Video: Kopecky gets in punch-up with his neighbor, Vokoun


Pretty amusing scene in Florida last night during the Panthers’ 6-4 win over Pittsburgh — early in the second period, Florida forward Tomas Kopecky scored his second of three goals on the night, setting off this melee with Pens goalie Tomas Vokoun:

Both got roughing penalties on the play (Kopecky actually got a double-minor) and Vokoun was yanked about five minutes later.

It made for a wild sequence of events, one the pair can discuss over lemonade some time.

Wait, what?

To explain, here’s George Richards of the Miami Herald:

Soon after Kopecky scored his second goal, Vokoun took offense to his skating partner — and west Broward neighbor — from the lockout days in Pompano Beach making contact in front of the net.

With Kopecky on the ice, Vokoun threw a few punches. The scrum moved to the corner where Vokoun again tossed some jabs. Florida, up 2-1 at the time, had to go on the penalty kill as Kopecky was given two minor penalties to Vokoun’s one.

“Brooks Orpik crashed into me from behind, and I lost my balance. I bumped into him,” Kopecky said. “Then all I see is his big blocker [glove] coming at me. Obviously, I’ll take punches and pay the price, but not cheap shots. I kept pushing him.

“He’s my neighbor, I’ve gotten to know he his family pretty good. But he didn’t hold back. I’m not going to either.”

There appears to be no truth to the rumor that, following the game, Kopecky took his dog for a walk in Vokoun’s yard.

Update: Richards reports the two exchanged text messages last night, and all is well.

Cocaine in the NHL: A concern, but not a crisis?

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Does the NHL have a cocaine problem?

TSN caught up with deputy commissioner Bill Daly, who provided some fascinating insight:

“The number of [cocaine] positives are more than they were in previous years and they’re going up,” Daly said. “I wouldn’t say it’s a crisis in any sense. What I’d say is drugs like cocaine are cyclical and you’ve hit a cycle where it’s an ‘in’ drug again.”


Daly said that he’d be surprised  “if we’re talking more than 20 guys” and then touched on something that may be a problem: they don’t test it in a “comprehensive way.”

As Katie Strang’s essential ESPN article about the Los Angeles Kings’ tough season explored in June, there are some challenges for testing for a drug like cocaine. That said, there are also some limitations that may raise some eyebrows.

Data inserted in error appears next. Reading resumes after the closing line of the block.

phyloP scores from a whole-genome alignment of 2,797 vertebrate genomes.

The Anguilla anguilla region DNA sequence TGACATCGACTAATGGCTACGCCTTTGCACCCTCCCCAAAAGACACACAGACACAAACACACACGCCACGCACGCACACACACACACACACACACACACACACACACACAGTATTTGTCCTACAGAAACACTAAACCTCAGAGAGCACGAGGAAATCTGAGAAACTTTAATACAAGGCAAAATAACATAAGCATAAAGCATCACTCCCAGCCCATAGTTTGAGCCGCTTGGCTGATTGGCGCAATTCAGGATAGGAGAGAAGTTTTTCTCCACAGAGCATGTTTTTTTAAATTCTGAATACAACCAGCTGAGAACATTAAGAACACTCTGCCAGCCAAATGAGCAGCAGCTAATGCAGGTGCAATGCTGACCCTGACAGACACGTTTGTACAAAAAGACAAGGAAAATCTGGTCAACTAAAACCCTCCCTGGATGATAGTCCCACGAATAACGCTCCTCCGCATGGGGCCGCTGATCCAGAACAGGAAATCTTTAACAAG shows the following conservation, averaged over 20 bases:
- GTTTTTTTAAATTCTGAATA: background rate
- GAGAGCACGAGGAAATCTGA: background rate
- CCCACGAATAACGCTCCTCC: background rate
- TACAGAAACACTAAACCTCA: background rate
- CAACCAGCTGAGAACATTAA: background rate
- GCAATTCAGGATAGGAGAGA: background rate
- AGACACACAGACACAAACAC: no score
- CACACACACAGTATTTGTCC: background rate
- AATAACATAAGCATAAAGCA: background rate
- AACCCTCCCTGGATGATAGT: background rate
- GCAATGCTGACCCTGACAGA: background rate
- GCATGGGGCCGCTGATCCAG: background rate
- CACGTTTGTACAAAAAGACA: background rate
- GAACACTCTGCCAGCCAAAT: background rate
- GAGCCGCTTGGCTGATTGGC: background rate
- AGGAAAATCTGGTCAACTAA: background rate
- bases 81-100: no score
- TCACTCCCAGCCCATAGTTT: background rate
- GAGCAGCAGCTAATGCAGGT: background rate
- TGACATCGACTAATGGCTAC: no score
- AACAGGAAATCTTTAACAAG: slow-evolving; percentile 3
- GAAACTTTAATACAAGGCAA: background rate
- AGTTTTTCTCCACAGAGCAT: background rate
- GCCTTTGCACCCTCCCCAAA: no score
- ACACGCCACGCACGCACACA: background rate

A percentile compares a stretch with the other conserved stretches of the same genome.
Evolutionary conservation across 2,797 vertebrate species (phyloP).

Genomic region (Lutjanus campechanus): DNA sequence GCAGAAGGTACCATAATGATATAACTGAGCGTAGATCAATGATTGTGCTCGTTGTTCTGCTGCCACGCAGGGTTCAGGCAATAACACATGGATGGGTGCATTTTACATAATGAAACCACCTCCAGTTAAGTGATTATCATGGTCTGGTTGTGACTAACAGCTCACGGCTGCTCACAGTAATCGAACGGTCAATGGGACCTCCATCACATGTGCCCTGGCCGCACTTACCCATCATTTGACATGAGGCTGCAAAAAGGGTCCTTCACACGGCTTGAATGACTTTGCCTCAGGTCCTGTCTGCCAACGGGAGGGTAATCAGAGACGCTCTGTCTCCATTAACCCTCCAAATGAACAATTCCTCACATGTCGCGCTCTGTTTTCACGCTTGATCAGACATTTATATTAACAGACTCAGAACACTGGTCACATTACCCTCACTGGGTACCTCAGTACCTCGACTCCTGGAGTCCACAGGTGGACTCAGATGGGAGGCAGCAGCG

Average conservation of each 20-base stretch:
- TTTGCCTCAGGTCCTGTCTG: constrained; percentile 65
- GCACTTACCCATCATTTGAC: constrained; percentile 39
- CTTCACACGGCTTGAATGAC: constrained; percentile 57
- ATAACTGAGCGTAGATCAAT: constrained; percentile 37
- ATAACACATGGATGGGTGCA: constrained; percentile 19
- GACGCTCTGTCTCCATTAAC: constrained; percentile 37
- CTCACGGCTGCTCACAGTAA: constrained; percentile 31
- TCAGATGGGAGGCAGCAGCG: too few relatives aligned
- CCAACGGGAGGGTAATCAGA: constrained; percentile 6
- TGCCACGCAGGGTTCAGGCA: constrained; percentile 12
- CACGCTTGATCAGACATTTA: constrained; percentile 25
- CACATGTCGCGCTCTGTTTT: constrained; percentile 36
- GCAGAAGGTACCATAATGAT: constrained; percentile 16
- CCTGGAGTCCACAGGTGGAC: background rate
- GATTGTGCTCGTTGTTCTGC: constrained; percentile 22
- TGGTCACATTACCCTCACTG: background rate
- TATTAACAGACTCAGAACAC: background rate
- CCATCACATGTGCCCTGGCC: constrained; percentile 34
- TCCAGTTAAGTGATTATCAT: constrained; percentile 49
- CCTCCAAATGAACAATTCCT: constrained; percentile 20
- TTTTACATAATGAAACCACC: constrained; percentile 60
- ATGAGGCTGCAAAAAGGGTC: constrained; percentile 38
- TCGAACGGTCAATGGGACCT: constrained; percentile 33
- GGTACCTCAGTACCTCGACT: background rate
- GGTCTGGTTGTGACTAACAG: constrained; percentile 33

For one, it metabolizes quickly. Michael McCabe, a Philadelphia-based toxicology expert who works for Robson Forensic, told ESPN.com that, generally speaking, cocaine filters out of the system in two to four days, making it relatively easy to avoid a flag in standard urine tests.

The NHL-NHLPA’s joint drug-testing program is not specifically designed to target recreational drugs such as cocaine or marijuana. The Performance Enhancing Substances Program is put into place to do exactly that — screen for performance-enhancing drugs.

So, are “party drugs” like cocaine and molly an issue for the NHL?

At the moment, the answer almost seems to be: “the league hopes not.”

Daly goes into plenty of detail on the issue, so read the full TSN article for more.

Jason Demers tweets #FreeTorres, gets mocked

Los Angeles Kings v San Jose Sharks - Game One

Following his stunning 41-game suspension, it looks like Raffi Torres has at least one former teammate in his corner.

We haven’t yet seen how the San Jose Sharks or the NHLPA are reacting to the league’s hammer-dropping decision to punish Torres for his Torres-like hit on Jakob Silfverberg, but Jason Demers decided to put in a good word for Torres tonight.

It was a simple message: “#FreeTorres.”

Demers, now of the Dallas Stars, was once with Torres and the Sharks. (In case this post’s main image didn’t make that clear enough already.)

Perhaps this will become “a thing” at some point.

So far, it seems like it’s instead “a thing (that people are making fun of).”

… You get the idea.

The bottom line is that there are some who either a) blindly support Torres because they’re Sharks fans or b) simply think that the punishment was excessive.

The most important statement came from the Department of Player Safety, though.